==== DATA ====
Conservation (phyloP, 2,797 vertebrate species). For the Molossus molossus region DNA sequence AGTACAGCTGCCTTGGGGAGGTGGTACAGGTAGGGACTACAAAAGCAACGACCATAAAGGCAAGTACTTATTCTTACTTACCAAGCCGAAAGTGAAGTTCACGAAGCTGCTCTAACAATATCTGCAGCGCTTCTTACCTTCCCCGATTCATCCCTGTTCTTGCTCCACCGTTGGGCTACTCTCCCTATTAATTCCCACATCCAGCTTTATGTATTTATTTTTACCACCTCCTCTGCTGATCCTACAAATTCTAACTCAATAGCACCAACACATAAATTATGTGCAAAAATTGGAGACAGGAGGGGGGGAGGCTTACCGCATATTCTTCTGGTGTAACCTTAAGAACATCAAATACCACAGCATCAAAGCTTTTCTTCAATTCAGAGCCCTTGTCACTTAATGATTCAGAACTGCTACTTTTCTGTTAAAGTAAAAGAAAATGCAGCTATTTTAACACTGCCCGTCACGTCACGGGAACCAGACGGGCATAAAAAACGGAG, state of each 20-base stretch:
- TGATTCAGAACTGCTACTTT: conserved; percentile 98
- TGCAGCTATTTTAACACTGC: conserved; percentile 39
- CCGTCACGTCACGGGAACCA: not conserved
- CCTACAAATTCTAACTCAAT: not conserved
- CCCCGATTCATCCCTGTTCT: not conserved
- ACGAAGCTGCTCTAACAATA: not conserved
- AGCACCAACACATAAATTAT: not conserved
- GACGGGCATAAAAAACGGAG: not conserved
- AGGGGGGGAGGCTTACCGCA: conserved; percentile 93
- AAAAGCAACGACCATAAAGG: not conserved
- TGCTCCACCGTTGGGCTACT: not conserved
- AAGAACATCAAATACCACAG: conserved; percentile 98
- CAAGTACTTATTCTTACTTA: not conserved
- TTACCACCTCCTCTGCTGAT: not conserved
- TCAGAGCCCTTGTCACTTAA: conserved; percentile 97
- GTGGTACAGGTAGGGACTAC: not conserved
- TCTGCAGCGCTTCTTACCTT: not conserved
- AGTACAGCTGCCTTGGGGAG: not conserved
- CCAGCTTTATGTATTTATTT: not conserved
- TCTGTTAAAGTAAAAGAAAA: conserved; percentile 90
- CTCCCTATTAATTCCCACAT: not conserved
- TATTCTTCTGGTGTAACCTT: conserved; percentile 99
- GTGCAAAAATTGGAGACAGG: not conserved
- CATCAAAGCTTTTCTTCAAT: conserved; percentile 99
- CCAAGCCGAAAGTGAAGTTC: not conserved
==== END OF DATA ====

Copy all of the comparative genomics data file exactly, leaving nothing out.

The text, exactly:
Conservation (phyloP, 2,797 vertebrate species). For the Molossus molossus region DNA sequence AGTACAGCTGCCTTGGGGAGGTGGTACAGGTAGGGACTACAAAAGCAACGACCATAAAGGCAAGTACTTATTCTTACTTACCAAGCCGAAAGTGAAGTTCACGAAGCTGCTCTAACAATATCTGCAGCGCTTCTTACCTTCCCCGATTCATCCCTGTTCTTGCTCCACCGTTGGGCTACTCTCCCTATTAATTCCCACATCCAGCTTTATGTATTTATTTTTACCACCTCCTCTGCTGATCCTACAAATTCTAACTCAATAGCACCAACACATAAATTATGTGCAAAAATTGGAGACAGGAGGGGGGGAGGCTTACCGCATATTCTTCTGGTGTAACCTTAAGAACATCAAATACCACAGCATCAAAGCTTTTCTTCAATTCAGAGCCCTTGTCACTTAATGATTCAGAACTGCTACTTTTCTGTTAAAGTAAAAGAAAATGCAGCTATTTTAACACTGCCCGTCACGTCACGGGAACCAGACGGGCATAAAAAACGGAG, state of each 20-base stretch:
- TGATTCAGAACTGCTACTTT: conserved; percentile 98
- TGCAGCTATTTTAACACTGC: conserved; percentile 39
- CCGTCACGTCACGGGAACCA: not conserved
- CCTACAAATTCTAACTCAAT: not conserved
- CCCCGATTCATCCCTGTTCT: not conserved
- ACGAAGCTGCTCTAACAATA: not conserved
- AGCACCAACACATAAATTAT: not conserved
- GACGGGCATAAAAAACGGAG: not conserved
- AGGGGGGGAGGCTTACCGCA: conserved; percentile 93
- AAAAGCAACGACCATAAAGG: not conserved
- TGCTCCACCGTTGGGCTACT: not conserved
- AAGAACATCAAATACCACAG: conserved; percentile 98
- CAAGTACTTATTCTTACTTA: not conserved
- TTACCACCTCCTCTGCTGAT: not conserved
- TCAGAGCCCTTGTCACTTAA: conserved; percentile 97
- GTGGTACAGGTAGGGACTAC: not conserved
- TCTGCAGCGCTTCTTACCTT: not conserved
- AGTACAGCTGCCTTGGGGAG: not conserved
- CCAGCTTTATGTATTTATTT: not conserved
- TCTGTTAAAGTAAAAGAAAA: conserved; percentile 90
- CTCCCTATTAATTCCCACAT: not conserved
- TATTCTTCTGGTGTAACCTT: conserved; percentile 99
- GTGCAAAAATTGGAGACAGG: not conserved
- CATCAAAGCTTTTCTTCAAT: conserved; percentile 99
- CCAAGCCGAAAGTGAAGTTC: not conserved